After coughing up a 2-0 lead in the third, who would have bet Jon Gray would get the W?

It’s funny how this sport, and every other major league sport, has done a 180 on its opinion or and support for gambling.

Ever since the Black Sox scandal of 1919, gambling has been a taboo subject in Major League Baseball, and rightfully so. The integrity of the game is the most important thing. Once fans start thinking the games are rigged, why pay attention.

But in the past decade, major league sports are embracing gambling. The NFL has always existed as a vehicle for gambling. Without it, it would be a shell of what it is. But MLB has historically frowned upon it. So much so that it would ban players from public involvement in the sport if they took jobs as casino greeters.

But windfall amounts of cash have a way of changing minds. And baseball was no different. Betting sites like Draft Kings and Fan duel came along looking like daily fantasy baseball contests but, in reality, they were daily on-line betting parlors. MLB bought a stake in Draft Kings.

Then Bally’s bought many of the local baseball networks. Bally’s is a casino brand. Bally’s started running betting lines along the crawlers at the bottom of broadcasts. Then, Draft Kings and Bally’s betting lines started to infiltrate MLB Network Radio, with the announcers routinely talking about betting lines, even creating programming around it.

This is, of course, different from the White Sox throwing the World Series or Pete Rose betting on his team to win (and, subsequently, when he didn’t bet on his team to win he was signally to other gamblers to bet on them to lose).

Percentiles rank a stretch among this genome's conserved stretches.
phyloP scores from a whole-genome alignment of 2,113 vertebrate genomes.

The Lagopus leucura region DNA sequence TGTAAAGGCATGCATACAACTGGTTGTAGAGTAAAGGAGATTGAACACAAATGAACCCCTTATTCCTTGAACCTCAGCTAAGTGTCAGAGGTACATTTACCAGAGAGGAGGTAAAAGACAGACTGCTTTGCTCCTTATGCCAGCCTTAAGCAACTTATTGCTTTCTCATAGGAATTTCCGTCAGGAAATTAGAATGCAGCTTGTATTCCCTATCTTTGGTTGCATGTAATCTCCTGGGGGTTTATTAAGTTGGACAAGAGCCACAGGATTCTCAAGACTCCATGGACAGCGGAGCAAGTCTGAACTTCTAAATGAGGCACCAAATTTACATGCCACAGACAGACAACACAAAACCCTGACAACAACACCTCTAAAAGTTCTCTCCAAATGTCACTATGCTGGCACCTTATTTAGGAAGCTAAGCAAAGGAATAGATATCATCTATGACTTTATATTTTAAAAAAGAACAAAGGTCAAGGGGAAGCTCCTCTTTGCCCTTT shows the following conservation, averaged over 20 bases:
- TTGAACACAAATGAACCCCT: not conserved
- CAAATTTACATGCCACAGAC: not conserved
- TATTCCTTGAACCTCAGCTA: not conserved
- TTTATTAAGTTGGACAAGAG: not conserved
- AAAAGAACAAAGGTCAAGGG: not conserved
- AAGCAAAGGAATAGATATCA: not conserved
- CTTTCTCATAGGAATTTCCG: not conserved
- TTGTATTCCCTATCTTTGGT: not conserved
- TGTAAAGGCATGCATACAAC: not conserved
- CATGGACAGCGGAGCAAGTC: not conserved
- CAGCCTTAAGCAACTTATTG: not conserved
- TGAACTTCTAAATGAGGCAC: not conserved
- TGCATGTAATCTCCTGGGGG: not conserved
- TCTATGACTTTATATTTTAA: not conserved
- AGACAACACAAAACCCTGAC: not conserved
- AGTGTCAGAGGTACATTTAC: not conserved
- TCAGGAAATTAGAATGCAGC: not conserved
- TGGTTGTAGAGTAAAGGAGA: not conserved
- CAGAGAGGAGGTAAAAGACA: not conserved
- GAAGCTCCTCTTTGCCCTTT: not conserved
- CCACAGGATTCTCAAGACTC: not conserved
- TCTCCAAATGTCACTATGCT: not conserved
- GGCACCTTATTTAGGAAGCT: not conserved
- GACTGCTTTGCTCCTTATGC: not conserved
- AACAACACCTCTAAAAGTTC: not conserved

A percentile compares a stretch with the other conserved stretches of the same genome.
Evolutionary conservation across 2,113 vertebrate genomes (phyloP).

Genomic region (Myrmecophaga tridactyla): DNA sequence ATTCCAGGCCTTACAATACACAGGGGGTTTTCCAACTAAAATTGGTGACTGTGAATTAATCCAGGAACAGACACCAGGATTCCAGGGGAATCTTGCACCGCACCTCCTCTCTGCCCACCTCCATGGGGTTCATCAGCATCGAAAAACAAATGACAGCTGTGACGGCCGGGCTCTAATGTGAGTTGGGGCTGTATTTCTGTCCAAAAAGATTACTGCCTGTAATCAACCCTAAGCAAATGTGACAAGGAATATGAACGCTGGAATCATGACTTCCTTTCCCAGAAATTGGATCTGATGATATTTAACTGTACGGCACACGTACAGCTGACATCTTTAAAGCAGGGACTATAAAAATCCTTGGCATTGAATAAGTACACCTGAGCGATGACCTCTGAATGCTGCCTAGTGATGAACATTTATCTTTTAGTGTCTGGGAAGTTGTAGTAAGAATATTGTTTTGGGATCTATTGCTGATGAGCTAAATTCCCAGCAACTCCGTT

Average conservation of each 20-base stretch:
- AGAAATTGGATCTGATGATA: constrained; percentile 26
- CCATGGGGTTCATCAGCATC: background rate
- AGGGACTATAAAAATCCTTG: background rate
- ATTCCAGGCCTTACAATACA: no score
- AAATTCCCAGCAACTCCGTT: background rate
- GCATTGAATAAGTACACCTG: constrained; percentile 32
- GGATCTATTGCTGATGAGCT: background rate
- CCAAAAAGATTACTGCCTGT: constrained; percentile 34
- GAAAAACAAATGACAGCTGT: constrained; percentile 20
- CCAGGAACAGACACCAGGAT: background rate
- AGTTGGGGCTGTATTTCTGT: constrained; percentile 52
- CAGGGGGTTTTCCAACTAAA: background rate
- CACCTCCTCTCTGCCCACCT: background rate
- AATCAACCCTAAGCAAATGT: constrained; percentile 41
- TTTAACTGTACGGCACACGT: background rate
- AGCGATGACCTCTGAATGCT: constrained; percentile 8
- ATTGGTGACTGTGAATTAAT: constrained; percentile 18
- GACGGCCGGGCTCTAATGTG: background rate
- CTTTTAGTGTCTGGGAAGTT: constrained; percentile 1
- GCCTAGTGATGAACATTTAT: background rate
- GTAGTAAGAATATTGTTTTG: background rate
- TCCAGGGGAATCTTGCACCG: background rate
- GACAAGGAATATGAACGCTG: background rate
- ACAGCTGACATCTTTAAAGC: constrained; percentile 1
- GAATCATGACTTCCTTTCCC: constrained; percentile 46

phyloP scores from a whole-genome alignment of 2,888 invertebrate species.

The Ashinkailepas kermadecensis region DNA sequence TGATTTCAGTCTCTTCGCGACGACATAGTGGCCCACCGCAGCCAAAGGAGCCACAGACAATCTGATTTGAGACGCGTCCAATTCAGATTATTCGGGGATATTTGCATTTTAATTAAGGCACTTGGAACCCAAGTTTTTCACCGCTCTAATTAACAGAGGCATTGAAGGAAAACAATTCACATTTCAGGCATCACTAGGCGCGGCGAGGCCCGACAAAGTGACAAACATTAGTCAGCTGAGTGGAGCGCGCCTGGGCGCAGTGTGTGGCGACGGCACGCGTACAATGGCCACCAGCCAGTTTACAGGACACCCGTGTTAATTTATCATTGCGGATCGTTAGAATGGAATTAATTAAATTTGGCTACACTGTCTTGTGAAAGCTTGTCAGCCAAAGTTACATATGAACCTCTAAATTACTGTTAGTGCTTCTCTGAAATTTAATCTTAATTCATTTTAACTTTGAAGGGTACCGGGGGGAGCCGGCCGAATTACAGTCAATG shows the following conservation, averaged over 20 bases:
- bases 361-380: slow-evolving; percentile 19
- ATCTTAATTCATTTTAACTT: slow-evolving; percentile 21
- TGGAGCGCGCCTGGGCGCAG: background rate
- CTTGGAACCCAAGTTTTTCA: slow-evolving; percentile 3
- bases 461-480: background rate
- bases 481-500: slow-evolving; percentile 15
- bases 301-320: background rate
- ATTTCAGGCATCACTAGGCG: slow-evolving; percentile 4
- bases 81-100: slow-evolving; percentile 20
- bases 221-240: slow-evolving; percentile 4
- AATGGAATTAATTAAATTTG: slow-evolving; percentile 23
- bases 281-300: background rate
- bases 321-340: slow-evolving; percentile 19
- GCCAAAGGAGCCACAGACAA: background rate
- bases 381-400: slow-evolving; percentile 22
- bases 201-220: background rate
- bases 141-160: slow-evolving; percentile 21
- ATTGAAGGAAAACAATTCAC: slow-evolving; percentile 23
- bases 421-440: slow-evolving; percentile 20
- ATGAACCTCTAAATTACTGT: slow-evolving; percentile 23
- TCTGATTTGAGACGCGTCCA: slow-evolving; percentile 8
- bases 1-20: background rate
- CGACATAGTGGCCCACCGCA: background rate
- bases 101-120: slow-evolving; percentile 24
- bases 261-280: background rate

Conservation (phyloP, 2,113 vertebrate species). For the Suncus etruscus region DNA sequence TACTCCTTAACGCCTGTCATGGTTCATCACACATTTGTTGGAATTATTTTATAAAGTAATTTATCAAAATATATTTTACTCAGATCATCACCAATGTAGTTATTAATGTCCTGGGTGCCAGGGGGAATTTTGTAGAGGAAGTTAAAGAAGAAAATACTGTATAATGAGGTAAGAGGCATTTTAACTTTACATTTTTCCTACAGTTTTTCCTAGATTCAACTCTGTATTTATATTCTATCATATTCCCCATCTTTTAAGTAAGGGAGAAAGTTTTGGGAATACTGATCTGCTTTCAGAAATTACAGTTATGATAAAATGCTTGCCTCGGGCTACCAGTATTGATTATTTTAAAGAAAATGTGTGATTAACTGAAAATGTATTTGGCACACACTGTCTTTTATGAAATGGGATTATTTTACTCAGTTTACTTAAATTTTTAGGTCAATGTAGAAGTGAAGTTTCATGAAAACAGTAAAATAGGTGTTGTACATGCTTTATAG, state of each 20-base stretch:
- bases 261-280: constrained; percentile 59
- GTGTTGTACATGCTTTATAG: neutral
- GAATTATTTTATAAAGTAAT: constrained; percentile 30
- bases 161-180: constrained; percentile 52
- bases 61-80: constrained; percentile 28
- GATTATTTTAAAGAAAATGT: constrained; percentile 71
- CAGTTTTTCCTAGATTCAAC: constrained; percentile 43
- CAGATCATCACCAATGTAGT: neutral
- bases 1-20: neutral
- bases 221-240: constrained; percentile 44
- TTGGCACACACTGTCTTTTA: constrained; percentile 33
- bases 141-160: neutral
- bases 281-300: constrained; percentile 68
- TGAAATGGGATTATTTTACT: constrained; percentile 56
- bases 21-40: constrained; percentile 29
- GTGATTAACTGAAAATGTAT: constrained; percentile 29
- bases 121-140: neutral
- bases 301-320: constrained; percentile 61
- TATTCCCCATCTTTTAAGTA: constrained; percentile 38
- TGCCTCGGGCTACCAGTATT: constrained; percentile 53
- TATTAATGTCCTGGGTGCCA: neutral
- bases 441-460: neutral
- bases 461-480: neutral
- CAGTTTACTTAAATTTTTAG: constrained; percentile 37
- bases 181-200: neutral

But how much different is it, really? When money is at stake, especially the potential for large sums of it, greed and criminality are never far behind.

For now, the money is just too good for the league and the players association (who make money licensing out players names and likenesses) to pass up. 

It makes you wonder how the odds makers, gamblers, and the people who make their living on such things approach the Texas Rangers. How could anyone possibly predict this team?  

Some days it looks unbeatable. Others it looks like they can’t fight their way out of a wet paper sack. They sweep the season series against the Phillies. They split against the Tigers. They lose to teams they shouldn’t lose to. Can’t generate offense for games at a time. Then turn around and dominate. They haven’t won more than four games in a row. But haven’t lost more than five in a row.

They inch their way to .500. Then fall back.

Predictability is the key to oddsmaking. And the one word you can rightfully use for this Rangers team is odd.

Hard to figure out. A lot more fun to watch, though, than the past five years. 

If they can just be a little more predictable. But don’t bet on that this year.